Study Suggests Why Cannabidiol (CBD) Can Help To Reduce Epileptic Seizures in Severe Cases

Study Suggests Why Cannabidiol (CBD) Can Help To Reduce Epileptic Seizures in Severe Cases

Posted: March 29, 2023
Study Suggests Why Cannabidiol (CBD) Can Help To Reduce Epileptic Seizures in Severe Cases

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Researchers concluded that cannabidiol ((CBD), the non-psychoactive component of cannabis, is able to reduce epileptic seizures in treatment-resistant patients by blocking a positive feedback loop in which seizures increase signaling between a fatty molecule called LPI and a receptor called GPR55, in turn encouraging more seizures.


While there are many different kinds of epileptic seizures, and a diversity of known causes, they share one thing in common: seizures are the result of imbalances in the brain between excitation and inhibition—factors that excite activity among neurons and factors that inhibit such activity.

When the exquisite balance between excitation and inhibition tips decisively in favor of excitation, the brain can literally seize up, causing a variety of symptoms including vigorous shaking and convulsions, unusual behavior, loss of awareness, and sometimes even loss of consciousness.

Disruptions of the balance between excitation and inhibition are also thought to play a role in autism spectrum disorders and schizophrenia.

A large class of ubiquitous nerve-cell receptors called GPCRs (G-protein-coupled receptors) tightly regulates the ratio between excitation and inhibition in the brain. The receptors can do this by various means, via interactions with molecules that directly excite or inhibit neural transmission, or contribute to these actions. In the context of GPCRs, those factors that excite nerve signals are called agonists and those that inhibit them are called antagonists of the receptor.

A research team led by Richard W. Tsien, Ph.D., Chair of the Department of Physiology and Neuroscience and Director of the Neuroscience Institute at New York University, recently published results of research shedding important new light on how GPCR agonists and antagonists influence the receptors, and in turn, their ability to regulate the balance in the brain between excitation and inhibition.

Specifically, the investigators sought to discover why cannabidiol (CBD), the non-psychoactive component of cannabis, can reduce seizure activity, an impact seen both in animal models of epilepsy and in human patients with treatment-resistant epilepsy.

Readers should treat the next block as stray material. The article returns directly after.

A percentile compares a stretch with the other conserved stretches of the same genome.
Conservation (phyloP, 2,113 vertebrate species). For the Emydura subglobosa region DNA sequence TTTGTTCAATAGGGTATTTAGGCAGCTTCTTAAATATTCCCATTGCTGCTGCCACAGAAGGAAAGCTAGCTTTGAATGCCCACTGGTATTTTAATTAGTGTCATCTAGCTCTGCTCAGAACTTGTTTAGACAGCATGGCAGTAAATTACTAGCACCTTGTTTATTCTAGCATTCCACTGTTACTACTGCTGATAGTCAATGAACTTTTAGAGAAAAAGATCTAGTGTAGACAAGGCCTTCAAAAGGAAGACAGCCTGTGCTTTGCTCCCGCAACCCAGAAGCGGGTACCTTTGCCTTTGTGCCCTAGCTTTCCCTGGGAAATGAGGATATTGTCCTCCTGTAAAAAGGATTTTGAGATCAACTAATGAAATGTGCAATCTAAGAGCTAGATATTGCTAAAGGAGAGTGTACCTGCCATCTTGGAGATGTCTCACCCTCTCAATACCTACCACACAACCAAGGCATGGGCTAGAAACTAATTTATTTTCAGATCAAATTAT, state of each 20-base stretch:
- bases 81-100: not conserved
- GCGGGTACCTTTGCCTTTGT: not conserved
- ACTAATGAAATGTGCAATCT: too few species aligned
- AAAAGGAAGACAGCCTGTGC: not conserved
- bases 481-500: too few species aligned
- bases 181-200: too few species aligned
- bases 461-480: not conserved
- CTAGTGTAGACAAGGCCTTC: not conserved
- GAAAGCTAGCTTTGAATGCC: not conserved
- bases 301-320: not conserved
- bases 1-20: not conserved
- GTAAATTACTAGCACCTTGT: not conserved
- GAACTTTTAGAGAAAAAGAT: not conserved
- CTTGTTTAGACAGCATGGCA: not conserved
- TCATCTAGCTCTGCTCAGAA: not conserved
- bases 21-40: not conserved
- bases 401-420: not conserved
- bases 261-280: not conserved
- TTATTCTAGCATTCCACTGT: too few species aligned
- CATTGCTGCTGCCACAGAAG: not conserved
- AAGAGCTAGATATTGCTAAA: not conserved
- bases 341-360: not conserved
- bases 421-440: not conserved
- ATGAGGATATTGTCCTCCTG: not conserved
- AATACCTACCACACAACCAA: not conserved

Among members of the team were Simon Chamberland, Ph.D., a 2019 BBRF Young Investigator, and György Buzsáki, M.D., Ph.D., winner of BBRF’s 2021 Goldman-Rakic Prize for Outstanding Achievement in Cognitive Neuroscience. Evan C. Rosenberg, Ph.D., was first author of the team’s paper, which appeared in Neuron.

Efficacy of plant-derived CBD in Phase III trials led the FDA in 2018 to approve the drug Epidolex for use in certain rare and severe epilepsy-related disorders. CBD, Dr. Tsien’s team notes, “reduces spontaneous recurrent seizures and regulates the excitation/inhibition ratio in acute seizures, yet the molecular signaling underlying these actions remains poorly understood.”

Hoping to learn more about how CBD works, the team used rodent models to confirm past findings that a fatty molecule called LPI (lysophosphatidylinositol) modifies neural transmission by binding to a GCPR called GPR55. When this occurs in a cell poised to send a signal to another neuron—a “pre-synaptic” neuron—the neuron is encouraged to release glutamate, which is the brain’s most common excitatory neurotransmitter.

Interestingly, in the neuron receiving the signal—the “post-synaptic” neuron—LPI’s interaction with GPR55 has the effect of weakening inhibition. Thus, in its roles on either side of the synapse, the LPI-GPR55 interaction promotes excitation. This mechanism supports the propagation of an imbalance between excitation and inhibition, which could lead to seizures, the team noted.

To test this hypothesis, the researchers performed experiments in rodents that had been genetically modified to lack the GPR55 receptor. When the receptor was absent, LPI was unable to have its dual effect of encouraging excitation and weakening inhibition. The team also treated normal rodents with plant-derived CBD before subjecting them to stimuli that induce seizures. Again, the dual effects of LPI in boosting excitation and blocking inhibition were not observed.

The researchers propose that CBD blocks “a positive feedback loop” in which seizures increase the LPI-GPR55 signaling interaction—which likely encourages more seizures; and these seizures, in turn, increase levels of both LPI and GPR55 in nerve cells, resulting in a vicious cycle. This could help explain repeated epileptic seizures, they suggested.

In addition to having potential relevance in studies of excitation/inhibition imbalances in autism and schizophrenia, the study could influence the development of new epilepsy therapies, for example drugs that might inhibit LPI production in nerve cells. LPI also “might serve as a biomarker of seizures or predictor of clinical responsiveness to CBD,” the team said.